In terms of the project leader’s communication with the stakeholders, to make the project successful we had to be inclusive, supportive, and encouraging. I spent many hours liaising with Garnet Education colleagues, ESP SIG colleagues, IATEFL HO colleagues, and naturally the SIG members. Everything had been done in a consultative and consensual manner, and maybe this was part of the success story.

The excellent editing work originally done by Ruth Breeze and Prithvi Shrestha has recently been continued by Bernard Nchindila and Andy Gillett (Andy now being the current deputy editor with me on the editorial board). It is a pity that in 2016, due to financial constraints and downscaling, Garnet Education was unable to support us with our journal and with our books any longer; we remain eternally grateful to them.  Nevertheless, we continue to keep the tradition going and will ensure that the journal, as well as any potential future books, remains faithful to its mission.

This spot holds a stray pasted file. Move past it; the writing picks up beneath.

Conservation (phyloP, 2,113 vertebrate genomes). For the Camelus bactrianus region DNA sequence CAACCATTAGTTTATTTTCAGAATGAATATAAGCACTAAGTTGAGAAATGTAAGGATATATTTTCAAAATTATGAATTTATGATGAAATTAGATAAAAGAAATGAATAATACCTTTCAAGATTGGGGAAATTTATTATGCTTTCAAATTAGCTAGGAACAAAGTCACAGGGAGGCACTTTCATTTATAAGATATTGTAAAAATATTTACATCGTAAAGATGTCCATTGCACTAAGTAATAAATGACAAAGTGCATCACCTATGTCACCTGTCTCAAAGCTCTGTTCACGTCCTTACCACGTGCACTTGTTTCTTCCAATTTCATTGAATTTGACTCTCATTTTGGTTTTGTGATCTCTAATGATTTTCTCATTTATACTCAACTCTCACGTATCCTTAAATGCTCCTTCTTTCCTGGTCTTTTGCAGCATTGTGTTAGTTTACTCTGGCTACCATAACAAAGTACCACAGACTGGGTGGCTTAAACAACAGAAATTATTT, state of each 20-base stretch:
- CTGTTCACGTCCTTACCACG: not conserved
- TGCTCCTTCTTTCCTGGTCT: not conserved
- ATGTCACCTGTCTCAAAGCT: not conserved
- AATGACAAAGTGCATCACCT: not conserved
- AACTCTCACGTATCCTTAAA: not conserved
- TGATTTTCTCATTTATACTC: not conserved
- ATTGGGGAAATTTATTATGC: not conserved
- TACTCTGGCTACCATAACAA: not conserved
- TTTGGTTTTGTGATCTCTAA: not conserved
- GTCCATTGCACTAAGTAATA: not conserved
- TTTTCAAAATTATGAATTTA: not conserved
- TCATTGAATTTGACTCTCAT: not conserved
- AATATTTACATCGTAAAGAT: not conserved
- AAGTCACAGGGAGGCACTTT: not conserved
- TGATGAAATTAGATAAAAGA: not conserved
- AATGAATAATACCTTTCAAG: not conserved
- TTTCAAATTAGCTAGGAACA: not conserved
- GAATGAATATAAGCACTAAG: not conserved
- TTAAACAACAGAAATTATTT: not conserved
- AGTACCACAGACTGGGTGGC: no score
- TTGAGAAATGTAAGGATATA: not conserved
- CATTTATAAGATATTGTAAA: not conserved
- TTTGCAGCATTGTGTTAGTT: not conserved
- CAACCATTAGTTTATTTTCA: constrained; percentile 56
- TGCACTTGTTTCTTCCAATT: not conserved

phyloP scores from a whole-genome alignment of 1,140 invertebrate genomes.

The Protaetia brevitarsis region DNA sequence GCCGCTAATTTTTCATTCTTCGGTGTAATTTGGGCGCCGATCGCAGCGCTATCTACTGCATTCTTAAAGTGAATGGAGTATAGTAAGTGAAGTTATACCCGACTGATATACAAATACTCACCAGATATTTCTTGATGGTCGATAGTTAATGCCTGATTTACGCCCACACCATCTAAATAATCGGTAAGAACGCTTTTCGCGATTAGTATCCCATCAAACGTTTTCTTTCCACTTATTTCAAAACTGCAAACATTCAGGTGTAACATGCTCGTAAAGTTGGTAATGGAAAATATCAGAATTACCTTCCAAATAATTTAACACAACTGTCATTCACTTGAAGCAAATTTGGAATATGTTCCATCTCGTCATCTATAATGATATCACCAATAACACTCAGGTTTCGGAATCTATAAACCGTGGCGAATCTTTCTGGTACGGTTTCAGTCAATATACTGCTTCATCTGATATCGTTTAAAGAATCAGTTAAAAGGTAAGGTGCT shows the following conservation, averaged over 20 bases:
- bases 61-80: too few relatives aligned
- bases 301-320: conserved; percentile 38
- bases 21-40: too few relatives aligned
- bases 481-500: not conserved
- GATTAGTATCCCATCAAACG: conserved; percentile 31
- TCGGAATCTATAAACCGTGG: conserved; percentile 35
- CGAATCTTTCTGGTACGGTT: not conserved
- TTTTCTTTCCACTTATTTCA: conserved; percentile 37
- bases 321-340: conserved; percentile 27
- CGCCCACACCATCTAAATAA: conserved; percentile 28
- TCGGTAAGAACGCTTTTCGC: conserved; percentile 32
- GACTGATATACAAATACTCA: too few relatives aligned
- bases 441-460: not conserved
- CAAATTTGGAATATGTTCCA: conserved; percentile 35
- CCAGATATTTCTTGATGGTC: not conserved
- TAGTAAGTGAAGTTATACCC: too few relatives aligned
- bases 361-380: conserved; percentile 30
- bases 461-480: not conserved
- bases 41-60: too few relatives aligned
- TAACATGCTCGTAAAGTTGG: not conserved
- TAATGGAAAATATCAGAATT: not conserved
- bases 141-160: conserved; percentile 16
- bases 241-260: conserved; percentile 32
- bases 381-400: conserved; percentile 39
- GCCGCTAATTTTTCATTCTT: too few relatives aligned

It was a wonderful experience for me to be able to collaborate with Mark again on this profile. It also brought to mind that Shahid Abrar-ul-Hassan and I both published articles in the journal.

Please feel free to contact Mark directly.

All the best,
Kevin

About Kevin Knight

Kevin Knight

Kevin Knight (PhD in Linguistics, MBA, MPIA) is an associate professor in the Department of International Communication (International Business Career major) and has also been working in the Career Education Center of Kanda University of International Studies in Chiba, Japan. In the TESOL ESP Interest Section (ESPIS), he has served as chair and English in occupational settings (EOS) representative, and he is currently the ESPIS community manager. He was also a member of the Governance Review Task Force (GRTF) appointed by the board of directors. In addition, he has been a TESOL blogger in the area of English for Specific Purposes (ESP). He has more than 30 years of professional experience working for private, public, and academic sector institutions including Sony and the Japan Patent Office. His doctoral research on leadership communication (i.e., discourse) as a basis for leadership development was under the supervision of Emeritus Professor Christopher Candlin and Dr. Alan Jones.